Fidget spinners, Pokemon Go and hula hoops: How does something become a fad?

18 May 2017
Fidget spinner

This article originally appeared in the ABC News Online, by author Peter Marsh, on 18th May 2017. 

Fidget spinners are the hottest trend at the moment.

The small spinning toys, which were initially pitched as a way to help children with ADHD and autism, have exploded in popularity in classrooms around the world.

In fact, it's happened so quickly that if you're out of the loop, you're probably left scratching your head.

How does something so simple go from obscurity to become the latest fad?

It's probably because of FOMO

That is, "fear of missing out".

Chris Hodkinson, a senior lecturer in consumer behaviour at the University of Queensland Business School, says fads are driven by our fear of not being a part of the "in" crowd.

"It's such a huge driver. [Students are] so frightened of missing out on something," Dr Hodkinson said.

"So it probably just turns up the volume knob on a fairly meaningless fad like this.

"Since these devices (fidget spinners) were originally designed for ADHD students, no doubt some students had them at school and other people saw them and thought they were cool and then the thing started to run away with itself."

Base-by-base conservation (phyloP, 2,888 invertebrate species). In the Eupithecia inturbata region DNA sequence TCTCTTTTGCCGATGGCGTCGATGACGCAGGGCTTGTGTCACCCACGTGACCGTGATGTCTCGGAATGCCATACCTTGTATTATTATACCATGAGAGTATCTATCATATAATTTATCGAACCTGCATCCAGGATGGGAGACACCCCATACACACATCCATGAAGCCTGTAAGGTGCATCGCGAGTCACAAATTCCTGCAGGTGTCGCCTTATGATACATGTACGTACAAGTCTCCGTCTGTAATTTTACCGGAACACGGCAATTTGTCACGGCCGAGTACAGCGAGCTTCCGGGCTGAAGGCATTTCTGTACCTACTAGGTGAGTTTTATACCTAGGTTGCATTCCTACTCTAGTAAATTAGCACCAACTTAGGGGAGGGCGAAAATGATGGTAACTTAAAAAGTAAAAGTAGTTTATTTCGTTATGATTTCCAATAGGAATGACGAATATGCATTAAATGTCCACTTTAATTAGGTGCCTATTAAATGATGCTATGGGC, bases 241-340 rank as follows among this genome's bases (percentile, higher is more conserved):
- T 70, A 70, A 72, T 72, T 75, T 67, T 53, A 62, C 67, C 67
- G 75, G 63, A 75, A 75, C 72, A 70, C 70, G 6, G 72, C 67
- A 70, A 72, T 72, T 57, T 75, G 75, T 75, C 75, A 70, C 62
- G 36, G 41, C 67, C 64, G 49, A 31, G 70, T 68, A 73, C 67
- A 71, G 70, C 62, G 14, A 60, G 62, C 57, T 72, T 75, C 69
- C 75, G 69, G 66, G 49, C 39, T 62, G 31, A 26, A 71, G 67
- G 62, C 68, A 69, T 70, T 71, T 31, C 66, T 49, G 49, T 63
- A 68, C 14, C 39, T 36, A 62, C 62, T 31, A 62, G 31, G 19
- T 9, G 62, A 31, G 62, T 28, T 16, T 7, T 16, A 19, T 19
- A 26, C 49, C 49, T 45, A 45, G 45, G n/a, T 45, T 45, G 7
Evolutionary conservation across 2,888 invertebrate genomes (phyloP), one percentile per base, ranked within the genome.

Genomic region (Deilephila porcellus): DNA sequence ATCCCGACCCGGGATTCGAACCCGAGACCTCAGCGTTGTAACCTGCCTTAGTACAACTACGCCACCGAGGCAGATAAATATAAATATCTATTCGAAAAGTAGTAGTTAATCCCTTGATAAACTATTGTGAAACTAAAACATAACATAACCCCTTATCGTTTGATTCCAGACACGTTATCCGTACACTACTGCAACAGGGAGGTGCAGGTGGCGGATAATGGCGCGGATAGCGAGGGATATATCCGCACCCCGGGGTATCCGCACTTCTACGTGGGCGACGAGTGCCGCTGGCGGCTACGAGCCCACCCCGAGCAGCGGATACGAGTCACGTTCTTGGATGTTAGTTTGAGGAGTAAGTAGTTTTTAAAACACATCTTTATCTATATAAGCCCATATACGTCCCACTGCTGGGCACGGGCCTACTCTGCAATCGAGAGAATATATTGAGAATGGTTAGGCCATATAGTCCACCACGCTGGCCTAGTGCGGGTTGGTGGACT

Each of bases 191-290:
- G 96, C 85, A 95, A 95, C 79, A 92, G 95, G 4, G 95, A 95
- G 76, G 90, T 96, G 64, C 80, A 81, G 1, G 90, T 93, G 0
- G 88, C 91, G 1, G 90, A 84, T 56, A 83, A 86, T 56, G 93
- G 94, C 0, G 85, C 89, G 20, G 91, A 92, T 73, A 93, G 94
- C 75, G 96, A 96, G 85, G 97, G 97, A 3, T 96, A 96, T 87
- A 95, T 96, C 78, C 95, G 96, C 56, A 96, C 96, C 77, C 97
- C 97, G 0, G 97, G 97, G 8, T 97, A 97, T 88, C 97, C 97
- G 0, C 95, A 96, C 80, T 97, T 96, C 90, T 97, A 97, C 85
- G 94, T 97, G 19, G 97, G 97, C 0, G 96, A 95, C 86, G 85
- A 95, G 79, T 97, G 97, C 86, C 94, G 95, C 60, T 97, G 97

Social media has turbocharged how fads can take off

Dr Hodkinson said the invention of the telephone began the rapid spread of information (like calling your friend to tell them about a cool thing called the hula hoop).

"And [social media] is just the whole thing on steroids," he said.

"Improved communication by the electronic media tends to accelerate the spread and the visibility of things and make them become fads."

If you're a hater, you're probably helping a fad spread

It's basic human nature. The more someone says you can't have the thing, the more you are likely to want the thing.

This is especially true for kids who want to be a part of the "rebellious set", according to Dr Hodkinson.

"That makes [fads] even cooler and even more socially desirable," he said.

You can read the full article here.